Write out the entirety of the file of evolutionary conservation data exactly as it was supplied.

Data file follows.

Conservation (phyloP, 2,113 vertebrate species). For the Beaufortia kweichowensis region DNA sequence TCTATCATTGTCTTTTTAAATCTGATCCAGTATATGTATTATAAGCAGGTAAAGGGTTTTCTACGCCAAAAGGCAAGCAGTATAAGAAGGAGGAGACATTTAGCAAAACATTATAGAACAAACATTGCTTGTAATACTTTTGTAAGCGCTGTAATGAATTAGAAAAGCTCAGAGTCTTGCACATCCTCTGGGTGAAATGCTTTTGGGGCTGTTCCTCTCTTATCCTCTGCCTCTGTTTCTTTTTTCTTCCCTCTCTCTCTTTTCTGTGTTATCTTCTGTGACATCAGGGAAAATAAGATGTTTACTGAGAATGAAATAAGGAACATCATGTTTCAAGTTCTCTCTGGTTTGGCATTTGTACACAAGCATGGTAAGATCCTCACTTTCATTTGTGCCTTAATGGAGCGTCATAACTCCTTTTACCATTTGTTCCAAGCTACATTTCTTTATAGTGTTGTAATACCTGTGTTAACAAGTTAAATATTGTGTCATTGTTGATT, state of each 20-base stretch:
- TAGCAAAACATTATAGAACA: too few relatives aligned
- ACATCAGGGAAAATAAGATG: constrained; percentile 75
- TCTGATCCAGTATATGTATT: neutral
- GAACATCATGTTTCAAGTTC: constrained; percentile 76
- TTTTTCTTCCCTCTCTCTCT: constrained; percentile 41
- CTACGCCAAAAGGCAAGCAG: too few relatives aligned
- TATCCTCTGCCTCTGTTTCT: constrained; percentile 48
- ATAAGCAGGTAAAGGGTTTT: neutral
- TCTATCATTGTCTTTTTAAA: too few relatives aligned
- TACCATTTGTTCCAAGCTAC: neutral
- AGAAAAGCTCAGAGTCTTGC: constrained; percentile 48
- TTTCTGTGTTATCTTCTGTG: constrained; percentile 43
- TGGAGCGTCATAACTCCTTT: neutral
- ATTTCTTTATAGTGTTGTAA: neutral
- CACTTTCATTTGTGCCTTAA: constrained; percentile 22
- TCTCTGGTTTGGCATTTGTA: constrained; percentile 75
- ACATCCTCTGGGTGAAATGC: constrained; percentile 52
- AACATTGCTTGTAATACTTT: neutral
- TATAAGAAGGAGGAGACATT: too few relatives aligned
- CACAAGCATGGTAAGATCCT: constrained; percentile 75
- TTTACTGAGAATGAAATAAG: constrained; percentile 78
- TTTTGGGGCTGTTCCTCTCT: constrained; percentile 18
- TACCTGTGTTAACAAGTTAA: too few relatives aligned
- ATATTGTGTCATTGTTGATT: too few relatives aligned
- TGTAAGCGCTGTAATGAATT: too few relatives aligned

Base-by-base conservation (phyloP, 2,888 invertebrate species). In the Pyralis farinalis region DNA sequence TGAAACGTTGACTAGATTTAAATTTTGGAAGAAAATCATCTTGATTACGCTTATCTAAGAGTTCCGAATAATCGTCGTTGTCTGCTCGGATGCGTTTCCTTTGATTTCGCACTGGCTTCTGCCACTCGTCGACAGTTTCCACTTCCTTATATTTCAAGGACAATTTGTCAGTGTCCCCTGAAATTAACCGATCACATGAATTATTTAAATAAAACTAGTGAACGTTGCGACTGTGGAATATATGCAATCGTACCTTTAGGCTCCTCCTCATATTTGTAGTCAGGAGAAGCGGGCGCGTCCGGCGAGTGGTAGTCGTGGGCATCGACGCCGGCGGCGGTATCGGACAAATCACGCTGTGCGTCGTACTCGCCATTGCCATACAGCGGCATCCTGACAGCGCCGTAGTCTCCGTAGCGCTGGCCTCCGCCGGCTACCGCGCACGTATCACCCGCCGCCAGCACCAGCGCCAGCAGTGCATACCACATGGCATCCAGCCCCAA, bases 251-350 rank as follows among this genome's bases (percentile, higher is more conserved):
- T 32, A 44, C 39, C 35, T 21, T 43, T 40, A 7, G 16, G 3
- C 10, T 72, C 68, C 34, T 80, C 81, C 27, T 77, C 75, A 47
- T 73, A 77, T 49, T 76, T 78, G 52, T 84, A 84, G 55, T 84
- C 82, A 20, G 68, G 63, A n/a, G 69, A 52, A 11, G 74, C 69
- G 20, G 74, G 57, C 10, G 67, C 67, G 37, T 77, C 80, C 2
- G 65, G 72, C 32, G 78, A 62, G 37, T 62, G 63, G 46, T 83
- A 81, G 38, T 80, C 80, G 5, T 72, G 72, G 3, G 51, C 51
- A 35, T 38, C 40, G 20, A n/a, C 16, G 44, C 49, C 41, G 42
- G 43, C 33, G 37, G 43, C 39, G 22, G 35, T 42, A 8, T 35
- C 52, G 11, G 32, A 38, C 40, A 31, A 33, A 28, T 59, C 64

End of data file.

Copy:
Conservation (phyloP, 2,113 vertebrate species). For the Beaufortia kweichowensis region DNA sequence TCTATCATTGTCTTTTTAAATCTGATCCAGTATATGTATTATAAGCAGGTAAAGGGTTTTCTACGCCAAAAGGCAAGCAGTATAAGAAGGAGGAGACATTTAGCAAAACATTATAGAACAAACATTGCTTGTAATACTTTTGTAAGCGCTGTAATGAATTAGAAAAGCTCAGAGTCTTGCACATCCTCTGGGTGAAATGCTTTTGGGGCTGTTCCTCTCTTATCCTCTGCCTCTGTTTCTTTTTTCTTCCCTCTCTCTCTTTTCTGTGTTATCTTCTGTGACATCAGGGAAAATAAGATGTTTACTGAGAATGAAATAAGGAACATCATGTTTCAAGTTCTCTCTGGTTTGGCATTTGTACACAAGCATGGTAAGATCCTCACTTTCATTTGTGCCTTAATGGAGCGTCATAACTCCTTTTACCATTTGTTCCAAGCTACATTTCTTTATAGTGTTGTAATACCTGTGTTAACAAGTTAAATATTGTGTCATTGTTGATT, state of each 20-base stretch:
- TAGCAAAACATTATAGAACA: too few relatives aligned
- ACATCAGGGAAAATAAGATG: constrained; percentile 75
- TCTGATCCAGTATATGTATT: neutral
- GAACATCATGTTTCAAGTTC: constrained; percentile 76
- TTTTTCTTCCCTCTCTCTCT: constrained; percentile 41
- CTACGCCAAAAGGCAAGCAG: too few relatives aligned
- TATCCTCTGCCTCTGTTTCT: constrained; percentile 48
- ATAAGCAGGTAAAGGGTTTT: neutral
- TCTATCATTGTCTTTTTAAA: too few relatives aligned
- TACCATTTGTTCCAAGCTAC: neutral
- AGAAAAGCTCAGAGTCTTGC: constrained; percentile 48
- TTTCTGTGTTATCTTCTGTG: constrained; percentile 43
- TGGAGCGTCATAACTCCTTT: neutral
- ATTTCTTTATAGTGTTGTAA: neutral
- CACTTTCATTTGTGCCTTAA: constrained; percentile 22
- TCTCTGGTTTGGCATTTGTA: constrained; percentile 75
- ACATCCTCTGGGTGAAATGC: constrained; percentile 52
- AACATTGCTTGTAATACTTT: neutral
- TATAAGAAGGAGGAGACATT: too few relatives aligned
- CACAAGCATGGTAAGATCCT: constrained; percentile 75
- TTTACTGAGAATGAAATAAG: constrained; percentile 78
- TTTTGGGGCTGTTCCTCTCT: constrained; percentile 18
- TACCTGTGTTAACAAGTTAA: too few relatives aligned
- ATATTGTGTCATTGTTGATT: too few relatives aligned
- TGTAAGCGCTGTAATGAATT: too few relatives aligned

Base-by-base conservation (phyloP, 2,888 invertebrate species). In the Pyralis farinalis region DNA sequence TGAAACGTTGACTAGATTTAAATTTTGGAAGAAAATCATCTTGATTACGCTTATCTAAGAGTTCCGAATAATCGTCGTTGTCTGCTCGGATGCGTTTCCTTTGATTTCGCACTGGCTTCTGCCACTCGTCGACAGTTTCCACTTCCTTATATTTCAAGGACAATTTGTCAGTGTCCCCTGAAATTAACCGATCACATGAATTATTTAAATAAAACTAGTGAACGTTGCGACTGTGGAATATATGCAATCGTACCTTTAGGCTCCTCCTCATATTTGTAGTCAGGAGAAGCGGGCGCGTCCGGCGAGTGGTAGTCGTGGGCATCGACGCCGGCGGCGGTATCGGACAAATCACGCTGTGCGTCGTACTCGCCATTGCCATACAGCGGCATCCTGACAGCGCCGTAGTCTCCGTAGCGCTGGCCTCCGCCGGCTACCGCGCACGTATCACCCGCCGCCAGCACCAGCGCCAGCAGTGCATACCACATGGCATCCAGCCCCAA, bases 251-350 rank as follows among this genome's bases (percentile, higher is more conserved):
- T 32, A 44, C 39, C 35, T 21, T 43, T 40, A 7, G 16, G 3
- C 10, T 72, C 68, C 34, T 80, C 81, C 27, T 77, C 75, A 47
- T 73, A 77, T 49, T 76, T 78, G 52, T 84, A 84, G 55, T 84
- C 82, A 20, G 68, G 63, A n/a, G 69, A 52, A 11, G 74, C 69
- G 20, G 74, G 57, C 10, G 67, C 67, G 37, T 77, C 80, C 2
- G 65, G 72, C 32, G 78, A 62, G 37, T 62, G 63, G 46, T 83
- A 81, G 38, T 80, C 80, G 5, T 72, G 72, G 3, G 51, C 51
- A 35, T 38, C 40, G 20, A n/a, C 16, G 44, C 49, C 41, G 42
- G 43, C 33, G 37, G 43, C 39, G 22, G 35, T 42, A 8, T 35
- C 52, G 11, G 32, A 38, C 40, A 31, A 33, A 28, T 59, C 64